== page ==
Fletcher Allen Health Care Radiation Oncology Suite
Fletcher Allen Health Care dedicated its new Radiation Oncology Suite on August 21, 2010. The $19 million, 23,000-square-foot facility embeds state of the art technology — two new linear accelerators with up to 18 million electron volts of potential — in a soothing, patient-centered environment. It also pursues LEED Silver certification. Built into a hillside to reduce the need for heating and cooling year-round, the Radiation Oncology Suite features a "green" roof with a vegetable garden and plantings to reduce heat build-up and storm water run-off. Natural light filtered through skylights saves on energy costs and provides patients with a sense of connection to the outdoors. The project includes efficient lighting, heating and cooling systems that reduce energy consumption by 20%, as well as water efficient plumbing fixtures.
Cx Associates (CxA) initiated the commissioning process by facilitating two team meetings in which the Owner's Project Requirements (OPR) for the project were defined. The OPR is required by LEED and defines the building goals. The commissioning process helps the design and construction teams ensure that the building is meeting the objectives stated in the OPR.
CxA 's involvement spanned design, construction and occupancy phases to create a seamless validation process. Issues that were identified early in the design phase resulting in thousands of dollars in first-cost and energy savings included:
- A primary central VAV air handler lacked a static pressure control set point reset. CxA recommended the addition of the reset to reduce annual fan energy use and conform to applicable energy codes. This inexpensive measure typically results in significant annual fan energy use, and can reduce supply fan energy costs by 50%. The recommendation was added to the design documents.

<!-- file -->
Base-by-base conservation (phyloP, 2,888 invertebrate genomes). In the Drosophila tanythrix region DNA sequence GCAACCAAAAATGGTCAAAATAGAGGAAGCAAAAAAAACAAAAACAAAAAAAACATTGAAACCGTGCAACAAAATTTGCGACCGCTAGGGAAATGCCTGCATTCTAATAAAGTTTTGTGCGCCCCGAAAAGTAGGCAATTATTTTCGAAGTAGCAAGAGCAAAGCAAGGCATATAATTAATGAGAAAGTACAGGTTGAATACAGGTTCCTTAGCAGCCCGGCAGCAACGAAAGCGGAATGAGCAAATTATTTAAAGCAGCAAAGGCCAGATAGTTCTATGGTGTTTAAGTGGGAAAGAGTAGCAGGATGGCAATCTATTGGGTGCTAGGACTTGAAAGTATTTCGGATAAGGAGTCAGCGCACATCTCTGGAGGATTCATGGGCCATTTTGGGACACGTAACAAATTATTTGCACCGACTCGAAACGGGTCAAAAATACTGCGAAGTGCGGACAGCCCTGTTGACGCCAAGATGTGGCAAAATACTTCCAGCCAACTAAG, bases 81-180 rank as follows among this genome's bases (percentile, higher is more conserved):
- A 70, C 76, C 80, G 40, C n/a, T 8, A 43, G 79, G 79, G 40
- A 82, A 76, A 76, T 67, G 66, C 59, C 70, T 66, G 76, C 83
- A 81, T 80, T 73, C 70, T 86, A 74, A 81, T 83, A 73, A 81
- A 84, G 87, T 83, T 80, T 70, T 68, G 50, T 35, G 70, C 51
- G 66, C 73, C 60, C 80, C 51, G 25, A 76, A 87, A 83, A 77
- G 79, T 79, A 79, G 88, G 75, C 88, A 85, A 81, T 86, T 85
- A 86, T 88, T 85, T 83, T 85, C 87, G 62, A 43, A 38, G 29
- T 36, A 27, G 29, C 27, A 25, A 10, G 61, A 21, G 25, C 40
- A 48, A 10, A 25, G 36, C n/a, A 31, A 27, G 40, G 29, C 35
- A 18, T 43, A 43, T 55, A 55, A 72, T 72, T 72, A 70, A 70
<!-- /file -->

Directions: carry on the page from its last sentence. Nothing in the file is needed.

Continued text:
- Several thermal short circuits were identified in the building envelope during design review and field testing. These were resolved by working closely with the design team and suggestions provided during field testing.
- A suggestion to acquire and display power use (kW) of fans and pumps utilizing variable frequency drives (VFDs) on the DDC graphic panels. All of the VFDs were equipped with built in power measurement. This will provide feedback to facility operators and enable system performance monitoring.
During construction-phase commissioning, commissioning engineers from CxA scoured the building's HVAC and lighting systems and verified the proper installation of everything from large system components like air handling units (AHUs) to often overlooked but important details like manual light switches. The scope included functional performance testing (FPT). FPT is the dynamic testing of the building's systems under full operation. CxA tested the building's HVAC and lighting systems under varying conditions to verify operation in accordance with the Owner's Project Requirements (OPR) and the designers' Basis of Design (BoD). Findings included:
- One fan motor had an efficiency of 78.5% compared to the 85.5% described in the specifications. CxA recommended replacing the motor with one that meets the specifications. FAHC agreed and had the motor replaced with one that meets the design efficiency.
- CxA found that the control valves serving the chilled beam (a component of the HVAC system that uses water to remove heat from a room) were found installed backwards on both the hot water and chilled water supply. The contractor reversed the control valve directions.
- The linear accelerator chilled water loop was running continuously, providing 44°F chilled water, but the system was expected to provide 60°F water temperature. The problem was investigated in the field and the root of the problem was determined, corrected and proper operation was verified by CxA.
In total, CxA identified 111 HVAC and lighting-related issues. The commissioning process also produced system documentation and guidelines for proper facilities training. Commissioning is a collaborative process involving members of the design, construction, operations and maintenance teams as well as CxA and the owners. When done right, it optimizes a building's performance by ensuring energy efficiency, indoor air quality, comfort and maintainability of the building's systems.